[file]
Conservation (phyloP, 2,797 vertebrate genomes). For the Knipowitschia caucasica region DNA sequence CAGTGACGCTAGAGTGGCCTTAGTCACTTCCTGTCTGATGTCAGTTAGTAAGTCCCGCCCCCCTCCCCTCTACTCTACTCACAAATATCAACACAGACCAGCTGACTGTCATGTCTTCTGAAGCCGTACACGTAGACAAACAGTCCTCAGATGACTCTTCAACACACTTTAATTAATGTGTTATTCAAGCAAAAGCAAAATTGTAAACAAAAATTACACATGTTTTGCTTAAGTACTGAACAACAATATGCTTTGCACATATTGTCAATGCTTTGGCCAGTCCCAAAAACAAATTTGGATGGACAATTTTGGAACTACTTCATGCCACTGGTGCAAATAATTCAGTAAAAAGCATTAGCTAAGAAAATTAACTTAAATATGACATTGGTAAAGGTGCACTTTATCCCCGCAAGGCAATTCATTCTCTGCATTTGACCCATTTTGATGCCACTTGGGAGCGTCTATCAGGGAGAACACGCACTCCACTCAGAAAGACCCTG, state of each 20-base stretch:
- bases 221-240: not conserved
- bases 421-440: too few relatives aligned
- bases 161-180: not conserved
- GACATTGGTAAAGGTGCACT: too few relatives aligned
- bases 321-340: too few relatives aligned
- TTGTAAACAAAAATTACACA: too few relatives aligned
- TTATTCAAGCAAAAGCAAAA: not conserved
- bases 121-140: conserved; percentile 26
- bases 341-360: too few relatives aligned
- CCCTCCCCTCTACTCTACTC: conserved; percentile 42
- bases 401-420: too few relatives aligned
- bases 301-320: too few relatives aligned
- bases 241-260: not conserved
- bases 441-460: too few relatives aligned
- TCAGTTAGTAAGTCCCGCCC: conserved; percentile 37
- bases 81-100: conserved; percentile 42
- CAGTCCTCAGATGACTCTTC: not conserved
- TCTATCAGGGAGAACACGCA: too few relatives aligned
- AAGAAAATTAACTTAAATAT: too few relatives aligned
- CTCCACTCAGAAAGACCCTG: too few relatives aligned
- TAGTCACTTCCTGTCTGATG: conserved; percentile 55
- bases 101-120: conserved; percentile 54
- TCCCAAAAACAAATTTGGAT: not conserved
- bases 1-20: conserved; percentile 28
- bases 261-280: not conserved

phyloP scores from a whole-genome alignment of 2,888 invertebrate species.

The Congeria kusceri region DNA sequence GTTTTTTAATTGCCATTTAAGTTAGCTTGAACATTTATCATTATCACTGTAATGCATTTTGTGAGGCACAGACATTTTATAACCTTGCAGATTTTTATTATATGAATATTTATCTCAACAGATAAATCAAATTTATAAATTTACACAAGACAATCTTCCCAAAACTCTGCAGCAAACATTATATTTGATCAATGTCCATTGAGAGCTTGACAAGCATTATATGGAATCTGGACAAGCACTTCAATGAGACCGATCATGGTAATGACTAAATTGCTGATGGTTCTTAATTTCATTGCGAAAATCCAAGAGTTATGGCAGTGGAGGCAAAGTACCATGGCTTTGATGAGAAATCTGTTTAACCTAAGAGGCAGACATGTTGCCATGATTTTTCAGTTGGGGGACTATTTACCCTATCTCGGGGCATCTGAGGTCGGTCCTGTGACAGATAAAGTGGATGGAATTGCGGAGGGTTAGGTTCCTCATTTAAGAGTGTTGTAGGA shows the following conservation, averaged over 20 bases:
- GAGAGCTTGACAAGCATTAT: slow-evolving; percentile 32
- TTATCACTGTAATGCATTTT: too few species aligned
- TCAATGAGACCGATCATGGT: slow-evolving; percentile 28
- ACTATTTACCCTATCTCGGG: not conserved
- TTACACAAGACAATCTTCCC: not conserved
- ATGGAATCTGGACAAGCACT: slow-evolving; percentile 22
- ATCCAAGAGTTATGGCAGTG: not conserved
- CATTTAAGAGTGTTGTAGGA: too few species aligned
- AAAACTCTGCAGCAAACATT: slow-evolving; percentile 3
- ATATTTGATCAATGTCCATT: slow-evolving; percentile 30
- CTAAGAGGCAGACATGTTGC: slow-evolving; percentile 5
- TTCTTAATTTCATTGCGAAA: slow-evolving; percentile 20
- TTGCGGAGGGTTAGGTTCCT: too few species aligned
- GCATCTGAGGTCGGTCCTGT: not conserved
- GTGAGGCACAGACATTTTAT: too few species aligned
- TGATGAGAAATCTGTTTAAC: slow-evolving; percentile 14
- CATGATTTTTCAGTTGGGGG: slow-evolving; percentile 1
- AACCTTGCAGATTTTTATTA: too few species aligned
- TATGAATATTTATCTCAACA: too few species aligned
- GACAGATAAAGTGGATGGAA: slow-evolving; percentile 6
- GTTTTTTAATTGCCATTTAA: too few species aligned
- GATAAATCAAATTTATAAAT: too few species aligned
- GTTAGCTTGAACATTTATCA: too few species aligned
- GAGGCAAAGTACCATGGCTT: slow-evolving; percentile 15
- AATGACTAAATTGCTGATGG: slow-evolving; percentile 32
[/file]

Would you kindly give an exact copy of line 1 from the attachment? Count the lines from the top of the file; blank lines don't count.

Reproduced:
Conservation (phyloP, 2,797 vertebrate genomes). For the Knipowitschia caucasica region DNA sequence CAGTGACGCTAGAGTGGCCTTAGTCACTTCCTGTCTGATGTCAGTTAGTAAGTCCCGCCCCCCTCCCCTCTACTCTACTCACAAATATCAACACAGACCAGCTGACTGTCATGTCTTCTGAAGCCGTACACGTAGACAAACAGTCCTCAGATGACTCTTCAACACACTTTAATTAATGTGTTATTCAAGCAAAAGCAAAATTGTAAACAAAAATTACACATGTTTTGCTTAAGTACTGAACAACAATATGCTTTGCACATATTGTCAATGCTTTGGCCAGTCCCAAAAACAAATTTGGATGGACAATTTTGGAACTACTTCATGCCACTGGTGCAAATAATTCAGTAAAAAGCATTAGCTAAGAAAATTAACTTAAATATGACATTGGTAAAGGTGCACTTTATCCCCGCAAGGCAATTCATTCTCTGCATTTGACCCATTTTGATGCCACTTGGGAGCGTCTATCAGGGAGAACACGCACTCCACTCAGAAAGACCCTG, state of each 20-base stretch: